[R-sig-ME] How to include a quadratic term in an lmer model
Emmanuel Charpentier
charpent at bacbuc.dyndns.org
Thu Jun 4 18:18:59 CEST 2009
Le jeudi 04 juin 2009 à 17:28 +0200, Linda Mortensen a écrit :
> Hi list members,
>
> I have recently e-mailed this list asking for some advice on how to
> use mixed-effects models on ordinal responses (see posts entitled "How
> to use mixed-effects models on multinomial data"). This query concerns
> the same data set, but since the topic is a different one, I post the
> query under a different header.
> Following several list members advice, I'm using a linear
> mixed-effects model to analyse the data described in the earlier
> posts, so I'm still working within this model framework. But when
> trying to decide on the best-fitting model, I have run into a problem:
> In the data set, there is a curved relationship between one of the
> explanatory variables (i.e., the serial position of items in a list)
> and the response variable. A model that includes both a linear and a
> quadratic term for this variable would most likely describe this
> relationship better than a model that includes only a linear variable.
> But when I try to include the quadratic term in the model, using the
> formula "lmer(y ~ x + I(x^2)", I get the following error message:
> "Error in `contrasts<-`(`*tmp*`, value = "contr.treatment") :
> contrasts can be applied only to factors with 2 or more levels"
> And the following warnings:
> "In addition: Warning messages:
> 1: In Ops.factor(cposition, 2) : ^ not meaningful for factors
> 2: In Ops.factor(cposition, 2) : ^ not meaningful for factors"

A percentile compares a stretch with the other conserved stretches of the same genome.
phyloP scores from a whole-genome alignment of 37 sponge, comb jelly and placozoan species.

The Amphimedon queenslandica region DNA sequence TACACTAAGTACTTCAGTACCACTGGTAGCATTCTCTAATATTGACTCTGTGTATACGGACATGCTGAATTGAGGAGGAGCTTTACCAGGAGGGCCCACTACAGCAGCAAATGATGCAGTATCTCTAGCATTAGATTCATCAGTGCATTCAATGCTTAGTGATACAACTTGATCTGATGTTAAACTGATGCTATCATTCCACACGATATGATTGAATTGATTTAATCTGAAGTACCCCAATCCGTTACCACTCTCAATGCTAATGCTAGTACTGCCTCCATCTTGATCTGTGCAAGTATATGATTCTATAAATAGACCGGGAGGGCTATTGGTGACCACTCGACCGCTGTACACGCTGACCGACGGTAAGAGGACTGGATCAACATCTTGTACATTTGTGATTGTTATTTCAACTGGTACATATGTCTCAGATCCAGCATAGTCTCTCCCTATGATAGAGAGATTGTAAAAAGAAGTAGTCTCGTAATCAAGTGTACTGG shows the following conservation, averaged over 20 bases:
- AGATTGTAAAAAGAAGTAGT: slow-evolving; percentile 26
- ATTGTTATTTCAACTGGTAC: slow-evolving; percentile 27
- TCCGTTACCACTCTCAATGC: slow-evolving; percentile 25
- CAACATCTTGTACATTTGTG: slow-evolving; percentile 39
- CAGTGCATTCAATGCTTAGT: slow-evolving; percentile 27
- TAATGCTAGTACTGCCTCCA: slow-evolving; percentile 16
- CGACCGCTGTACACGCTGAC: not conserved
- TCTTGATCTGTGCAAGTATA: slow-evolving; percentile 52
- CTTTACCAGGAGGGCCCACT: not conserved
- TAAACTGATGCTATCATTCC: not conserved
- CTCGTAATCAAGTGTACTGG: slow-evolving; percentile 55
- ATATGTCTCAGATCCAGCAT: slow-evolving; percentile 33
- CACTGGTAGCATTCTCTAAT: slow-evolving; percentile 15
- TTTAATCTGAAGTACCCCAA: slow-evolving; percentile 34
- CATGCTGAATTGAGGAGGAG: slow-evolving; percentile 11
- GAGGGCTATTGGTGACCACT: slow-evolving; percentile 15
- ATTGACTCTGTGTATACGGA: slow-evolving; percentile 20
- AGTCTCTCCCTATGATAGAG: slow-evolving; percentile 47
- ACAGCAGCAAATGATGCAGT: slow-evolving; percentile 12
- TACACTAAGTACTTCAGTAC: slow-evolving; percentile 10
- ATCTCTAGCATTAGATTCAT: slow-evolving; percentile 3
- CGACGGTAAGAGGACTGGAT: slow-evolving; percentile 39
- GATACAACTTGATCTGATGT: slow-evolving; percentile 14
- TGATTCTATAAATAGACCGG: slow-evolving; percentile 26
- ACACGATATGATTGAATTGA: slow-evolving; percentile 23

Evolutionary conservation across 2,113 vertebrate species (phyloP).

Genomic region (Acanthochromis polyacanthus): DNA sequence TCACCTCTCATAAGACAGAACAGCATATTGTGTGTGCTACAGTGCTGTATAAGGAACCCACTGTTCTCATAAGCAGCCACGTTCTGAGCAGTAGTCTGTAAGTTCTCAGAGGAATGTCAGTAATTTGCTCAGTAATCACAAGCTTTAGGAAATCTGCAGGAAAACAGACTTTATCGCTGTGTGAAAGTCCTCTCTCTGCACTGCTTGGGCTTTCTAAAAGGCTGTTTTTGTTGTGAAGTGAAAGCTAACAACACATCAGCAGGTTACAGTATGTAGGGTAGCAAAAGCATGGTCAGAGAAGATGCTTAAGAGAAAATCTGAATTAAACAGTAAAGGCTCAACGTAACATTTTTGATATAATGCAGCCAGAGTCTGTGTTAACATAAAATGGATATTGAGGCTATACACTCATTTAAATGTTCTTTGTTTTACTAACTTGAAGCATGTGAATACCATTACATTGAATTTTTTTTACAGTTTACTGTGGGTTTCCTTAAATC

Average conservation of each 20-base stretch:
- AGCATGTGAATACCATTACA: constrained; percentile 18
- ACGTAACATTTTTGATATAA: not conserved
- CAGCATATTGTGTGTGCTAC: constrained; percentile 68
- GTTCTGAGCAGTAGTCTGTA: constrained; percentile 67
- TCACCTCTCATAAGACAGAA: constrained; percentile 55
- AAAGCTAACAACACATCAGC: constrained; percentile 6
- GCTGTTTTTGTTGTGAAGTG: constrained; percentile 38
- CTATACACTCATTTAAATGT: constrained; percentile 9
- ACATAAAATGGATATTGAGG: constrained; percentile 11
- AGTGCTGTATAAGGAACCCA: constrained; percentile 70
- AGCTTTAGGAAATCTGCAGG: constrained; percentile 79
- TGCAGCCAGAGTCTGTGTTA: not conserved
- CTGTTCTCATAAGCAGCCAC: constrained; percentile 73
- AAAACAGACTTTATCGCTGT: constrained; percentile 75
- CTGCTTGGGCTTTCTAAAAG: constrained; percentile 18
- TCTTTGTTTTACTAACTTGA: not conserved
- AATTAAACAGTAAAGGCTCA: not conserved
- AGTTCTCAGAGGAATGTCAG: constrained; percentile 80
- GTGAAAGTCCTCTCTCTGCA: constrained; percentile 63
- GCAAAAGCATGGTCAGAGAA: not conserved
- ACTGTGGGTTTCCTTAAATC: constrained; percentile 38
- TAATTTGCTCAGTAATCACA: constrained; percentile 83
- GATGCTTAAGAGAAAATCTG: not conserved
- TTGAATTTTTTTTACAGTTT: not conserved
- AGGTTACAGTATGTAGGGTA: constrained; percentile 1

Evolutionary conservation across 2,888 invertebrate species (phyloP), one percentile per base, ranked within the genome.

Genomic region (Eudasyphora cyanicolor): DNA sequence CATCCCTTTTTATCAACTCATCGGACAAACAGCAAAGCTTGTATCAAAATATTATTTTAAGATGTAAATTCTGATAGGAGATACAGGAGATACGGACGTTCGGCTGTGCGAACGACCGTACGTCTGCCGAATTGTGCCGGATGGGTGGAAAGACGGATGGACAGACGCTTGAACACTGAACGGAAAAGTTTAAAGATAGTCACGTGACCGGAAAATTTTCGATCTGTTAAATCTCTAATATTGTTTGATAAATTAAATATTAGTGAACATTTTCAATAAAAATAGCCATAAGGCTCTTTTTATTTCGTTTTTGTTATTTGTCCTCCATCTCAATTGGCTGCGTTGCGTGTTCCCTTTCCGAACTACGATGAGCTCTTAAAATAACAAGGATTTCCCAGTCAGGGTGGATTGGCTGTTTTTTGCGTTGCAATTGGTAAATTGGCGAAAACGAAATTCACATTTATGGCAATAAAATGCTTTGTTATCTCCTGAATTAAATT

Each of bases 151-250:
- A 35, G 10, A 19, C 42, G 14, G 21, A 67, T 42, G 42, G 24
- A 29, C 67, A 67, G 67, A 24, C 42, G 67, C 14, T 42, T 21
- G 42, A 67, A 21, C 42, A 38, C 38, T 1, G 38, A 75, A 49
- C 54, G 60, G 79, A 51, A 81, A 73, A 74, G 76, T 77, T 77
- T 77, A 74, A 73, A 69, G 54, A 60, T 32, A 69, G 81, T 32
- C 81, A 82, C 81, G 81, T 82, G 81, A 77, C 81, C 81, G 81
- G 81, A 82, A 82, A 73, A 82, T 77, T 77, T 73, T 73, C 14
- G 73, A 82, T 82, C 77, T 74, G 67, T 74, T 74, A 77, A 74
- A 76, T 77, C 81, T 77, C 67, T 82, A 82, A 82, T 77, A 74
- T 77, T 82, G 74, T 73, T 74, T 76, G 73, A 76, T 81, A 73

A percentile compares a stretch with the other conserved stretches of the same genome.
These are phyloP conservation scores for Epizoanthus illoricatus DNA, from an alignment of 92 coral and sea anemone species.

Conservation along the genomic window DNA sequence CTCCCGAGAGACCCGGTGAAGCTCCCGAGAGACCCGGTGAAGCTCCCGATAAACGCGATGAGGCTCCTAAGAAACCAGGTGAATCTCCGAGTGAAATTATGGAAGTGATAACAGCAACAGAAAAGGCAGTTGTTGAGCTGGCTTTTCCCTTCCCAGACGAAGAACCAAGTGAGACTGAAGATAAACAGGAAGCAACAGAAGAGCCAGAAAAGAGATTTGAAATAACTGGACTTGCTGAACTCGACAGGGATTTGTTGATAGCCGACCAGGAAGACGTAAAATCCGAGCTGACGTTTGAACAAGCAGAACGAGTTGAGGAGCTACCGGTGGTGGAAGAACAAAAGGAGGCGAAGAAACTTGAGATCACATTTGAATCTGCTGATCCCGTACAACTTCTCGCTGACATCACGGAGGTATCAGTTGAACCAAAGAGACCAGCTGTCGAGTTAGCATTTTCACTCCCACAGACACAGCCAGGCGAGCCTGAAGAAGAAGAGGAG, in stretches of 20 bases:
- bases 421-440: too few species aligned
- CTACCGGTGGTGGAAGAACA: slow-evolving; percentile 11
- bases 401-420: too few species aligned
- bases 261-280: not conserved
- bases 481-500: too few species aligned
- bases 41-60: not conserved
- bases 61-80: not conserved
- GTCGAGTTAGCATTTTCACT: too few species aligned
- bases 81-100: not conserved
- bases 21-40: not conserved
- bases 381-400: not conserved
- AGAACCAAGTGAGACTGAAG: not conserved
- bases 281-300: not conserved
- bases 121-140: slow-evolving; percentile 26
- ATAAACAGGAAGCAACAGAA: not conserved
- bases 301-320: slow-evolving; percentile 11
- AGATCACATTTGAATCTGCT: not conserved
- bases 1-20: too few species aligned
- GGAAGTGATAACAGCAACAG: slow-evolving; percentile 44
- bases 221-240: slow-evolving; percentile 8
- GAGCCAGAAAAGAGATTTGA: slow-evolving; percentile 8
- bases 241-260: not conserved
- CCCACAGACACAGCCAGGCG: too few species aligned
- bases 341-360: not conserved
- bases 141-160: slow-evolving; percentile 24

>
> Judging from the error message, the problem seems to be that I have
> coded the serial position variable using the (default) contrast coding
> system.
So, your "x" is coded as a factor ? If so, x^2 isn't even defined.
To speak of a "curvature" *supposes* an a priori ordering of your "x"
variable. Two possibilities :
- code it as an *ordered* factor,
- code it as a continuous variable.
The second possibility entails more assumptions about x than the first
(additivity, fixed distances between levels, etc ...).
You might want to use poly(x,2) rather than x+I(x^2) : poly(x,order)
will use orthogonal polynomials, ensuring independence of the
coefficients of the linear and quadratic term estimators. However, the
coefficients have no easy interpretation, and getting back to the
original value might no be *that* easy. Therefore, you may use poly(x,2)
for testing purposes, and x+I(x^2) to get the numerical values :-). I'm
sure a better solution can be found by looking examples and R-help for
poly().
> The serial position variable has five levels (positions 1
> through 5), so I don't understand why R is complaining about the
> number of levels. - There are 5 levels, so the serial position factor
> has "2 or more levels". Is it the coding system that is the problem?
> Can someone explain to me what I'm doing wrong here? Any suggestions
> are greatly appreciated.
>
> Linda
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